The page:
Paying attention to all the details
Do you see anything unusual about the picture below? It’s a picture of a step, pretty ordinary, right?
How about now?
Yes, it’s one tiny piece of trash, but it made a big impact on me as I started in the business as a speaker and trainer.
I was walking up a set of stairs at a hotel with one of the management people in their organization. We were talking about a possible training seminar for their team that I was going to lead. As we were walking, I am noticing that she is bending down and picking up little pieces of trash that were on some of the steps.
I knew right away from that encounter that I wanted to work with this organization. Why? She saw the importance of the little details. Would it have mattered if she hadn’t picked up the 2-3 little pieces of paper? Yes, it would have mattered to her, and she told me so.
When we got to her office, I mentioned that I saw her do that, and thanked her. She was surprised (and pleased) that I noticed as well. I asked her why she did it, and I loved her answer. “This is my hotel,” she said. “Now, I know I don’t own it, but I think of it as my hotel. I take great pride in working here. I want to make sure that these little details are always taken care of because I don’t want our guests to think that we don’t see things like that or that we don’t care.”
By the way, the staff followed her lead. They noticed that this person cared enough about picking up the little pieces of trash and they followed suit. Their hotel was (as still is) spotless.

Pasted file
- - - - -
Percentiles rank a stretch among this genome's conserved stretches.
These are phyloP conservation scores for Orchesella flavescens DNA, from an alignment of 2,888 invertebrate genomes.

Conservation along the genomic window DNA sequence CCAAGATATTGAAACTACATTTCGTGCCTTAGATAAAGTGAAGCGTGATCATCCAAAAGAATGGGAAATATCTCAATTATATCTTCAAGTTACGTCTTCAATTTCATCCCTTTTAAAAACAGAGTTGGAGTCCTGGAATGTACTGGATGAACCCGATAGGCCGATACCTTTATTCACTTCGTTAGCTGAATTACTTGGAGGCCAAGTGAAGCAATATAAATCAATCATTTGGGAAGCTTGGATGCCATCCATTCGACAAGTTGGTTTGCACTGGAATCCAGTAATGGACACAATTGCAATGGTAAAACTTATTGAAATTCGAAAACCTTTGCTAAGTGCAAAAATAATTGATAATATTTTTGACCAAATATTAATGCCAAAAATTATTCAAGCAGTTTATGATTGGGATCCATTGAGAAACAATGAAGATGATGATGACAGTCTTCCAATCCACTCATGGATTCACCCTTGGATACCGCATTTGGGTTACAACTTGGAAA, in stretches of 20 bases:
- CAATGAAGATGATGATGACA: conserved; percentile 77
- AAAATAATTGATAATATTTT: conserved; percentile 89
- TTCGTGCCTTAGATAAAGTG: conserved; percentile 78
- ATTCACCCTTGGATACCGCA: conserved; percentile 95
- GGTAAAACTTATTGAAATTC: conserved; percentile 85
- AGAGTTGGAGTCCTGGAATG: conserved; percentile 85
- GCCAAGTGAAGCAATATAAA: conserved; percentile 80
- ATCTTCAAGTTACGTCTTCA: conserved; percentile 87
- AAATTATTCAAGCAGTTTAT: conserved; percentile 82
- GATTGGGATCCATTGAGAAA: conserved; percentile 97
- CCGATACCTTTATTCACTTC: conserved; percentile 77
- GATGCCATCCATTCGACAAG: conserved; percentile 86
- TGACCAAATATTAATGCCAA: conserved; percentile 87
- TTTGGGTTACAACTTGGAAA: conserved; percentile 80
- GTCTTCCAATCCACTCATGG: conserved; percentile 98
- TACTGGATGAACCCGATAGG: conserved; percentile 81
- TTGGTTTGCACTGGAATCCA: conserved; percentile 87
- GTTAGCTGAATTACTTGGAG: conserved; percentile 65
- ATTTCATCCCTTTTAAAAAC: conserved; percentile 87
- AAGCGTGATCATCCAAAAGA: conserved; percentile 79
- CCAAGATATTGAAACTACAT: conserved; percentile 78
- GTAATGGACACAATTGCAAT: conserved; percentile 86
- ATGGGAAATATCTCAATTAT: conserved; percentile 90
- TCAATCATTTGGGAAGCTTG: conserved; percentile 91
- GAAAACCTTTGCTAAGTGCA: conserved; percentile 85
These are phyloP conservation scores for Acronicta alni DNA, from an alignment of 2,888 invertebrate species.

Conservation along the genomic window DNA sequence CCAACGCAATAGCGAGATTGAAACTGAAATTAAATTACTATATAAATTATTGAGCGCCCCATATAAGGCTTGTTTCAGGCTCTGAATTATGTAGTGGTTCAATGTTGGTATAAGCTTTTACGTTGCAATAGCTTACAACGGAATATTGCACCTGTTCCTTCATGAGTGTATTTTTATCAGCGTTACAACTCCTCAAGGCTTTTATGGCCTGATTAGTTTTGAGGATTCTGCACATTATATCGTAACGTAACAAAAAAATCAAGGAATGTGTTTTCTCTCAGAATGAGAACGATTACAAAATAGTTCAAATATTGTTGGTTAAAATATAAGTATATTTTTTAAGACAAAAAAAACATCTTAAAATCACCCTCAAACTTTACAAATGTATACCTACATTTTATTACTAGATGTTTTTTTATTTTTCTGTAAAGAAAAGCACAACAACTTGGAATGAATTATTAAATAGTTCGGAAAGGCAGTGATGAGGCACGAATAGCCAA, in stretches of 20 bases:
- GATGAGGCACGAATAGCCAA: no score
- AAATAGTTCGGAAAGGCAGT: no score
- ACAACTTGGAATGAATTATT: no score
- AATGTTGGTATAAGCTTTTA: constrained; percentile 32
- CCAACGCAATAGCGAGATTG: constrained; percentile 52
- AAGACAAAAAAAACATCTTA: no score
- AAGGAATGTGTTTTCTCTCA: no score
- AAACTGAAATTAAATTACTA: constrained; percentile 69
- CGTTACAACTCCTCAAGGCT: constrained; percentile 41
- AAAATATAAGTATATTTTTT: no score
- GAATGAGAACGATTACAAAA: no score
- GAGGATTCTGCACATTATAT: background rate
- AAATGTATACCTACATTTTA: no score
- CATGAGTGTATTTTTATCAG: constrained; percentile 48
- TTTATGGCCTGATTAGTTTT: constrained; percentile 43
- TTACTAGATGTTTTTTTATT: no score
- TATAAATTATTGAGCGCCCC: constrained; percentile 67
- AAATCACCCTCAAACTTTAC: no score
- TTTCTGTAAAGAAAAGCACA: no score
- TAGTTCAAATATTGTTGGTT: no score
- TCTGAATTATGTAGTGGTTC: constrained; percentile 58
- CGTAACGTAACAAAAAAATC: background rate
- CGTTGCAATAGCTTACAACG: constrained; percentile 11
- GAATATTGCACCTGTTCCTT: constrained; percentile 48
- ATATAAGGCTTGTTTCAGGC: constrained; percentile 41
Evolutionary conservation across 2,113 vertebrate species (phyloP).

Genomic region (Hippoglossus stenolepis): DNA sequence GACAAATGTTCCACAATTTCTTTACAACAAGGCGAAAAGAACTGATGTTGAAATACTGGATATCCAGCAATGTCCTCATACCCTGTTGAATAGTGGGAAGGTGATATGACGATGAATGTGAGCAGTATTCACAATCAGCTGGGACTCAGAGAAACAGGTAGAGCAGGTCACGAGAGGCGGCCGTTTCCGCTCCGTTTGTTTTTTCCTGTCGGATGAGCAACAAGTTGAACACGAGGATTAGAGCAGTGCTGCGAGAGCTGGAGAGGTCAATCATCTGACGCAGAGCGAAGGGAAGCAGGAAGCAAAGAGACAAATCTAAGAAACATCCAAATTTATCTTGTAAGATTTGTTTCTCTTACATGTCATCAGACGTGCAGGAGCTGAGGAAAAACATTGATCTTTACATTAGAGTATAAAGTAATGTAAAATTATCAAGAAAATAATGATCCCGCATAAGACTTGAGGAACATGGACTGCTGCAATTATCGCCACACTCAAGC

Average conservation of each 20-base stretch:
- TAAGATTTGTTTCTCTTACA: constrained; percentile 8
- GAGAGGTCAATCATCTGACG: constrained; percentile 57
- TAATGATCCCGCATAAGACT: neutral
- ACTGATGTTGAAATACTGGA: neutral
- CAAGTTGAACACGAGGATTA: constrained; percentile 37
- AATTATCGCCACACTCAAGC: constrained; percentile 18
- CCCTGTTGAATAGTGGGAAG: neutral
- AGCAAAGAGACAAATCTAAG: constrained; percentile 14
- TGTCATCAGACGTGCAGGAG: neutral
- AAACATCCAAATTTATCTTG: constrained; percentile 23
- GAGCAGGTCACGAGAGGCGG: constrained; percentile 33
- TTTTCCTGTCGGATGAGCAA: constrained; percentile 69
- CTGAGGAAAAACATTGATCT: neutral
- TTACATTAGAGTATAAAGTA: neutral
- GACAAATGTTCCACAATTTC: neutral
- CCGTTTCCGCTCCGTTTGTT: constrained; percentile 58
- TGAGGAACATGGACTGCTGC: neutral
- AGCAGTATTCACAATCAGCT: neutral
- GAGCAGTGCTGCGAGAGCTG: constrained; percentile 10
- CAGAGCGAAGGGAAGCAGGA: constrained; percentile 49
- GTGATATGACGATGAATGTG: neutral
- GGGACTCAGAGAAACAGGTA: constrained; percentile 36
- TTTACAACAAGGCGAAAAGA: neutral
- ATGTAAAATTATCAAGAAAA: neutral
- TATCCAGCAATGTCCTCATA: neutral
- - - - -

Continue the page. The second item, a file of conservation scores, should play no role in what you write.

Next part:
This reminded me of a story I heard about the owner of a restaurant that couldn’t stop looking at the brand new restaurant that opened up across the street from his. It was beautiful, spotless, clean…and busy. While his restaurant had weeds growing outside, the parking lot was filled with litter, the windows were filthy, and no customers were in it. He complained to his regional manager one day demanding that he do something about his restaurant. The manager came back about 30 minutes later with a gallon of black paint and a paintbrush. “This will take care of it”, he said, “since you choose not to see what is wrong here, you need to paint all your windows so that you can’t see how well they are doing across the street.”
What about your business? How important are the little things to you, your staff? Do you set the example for your people by making sure that the little things are being handled, or do you just walk right past them thinking “I’m sure someone else will pick that up?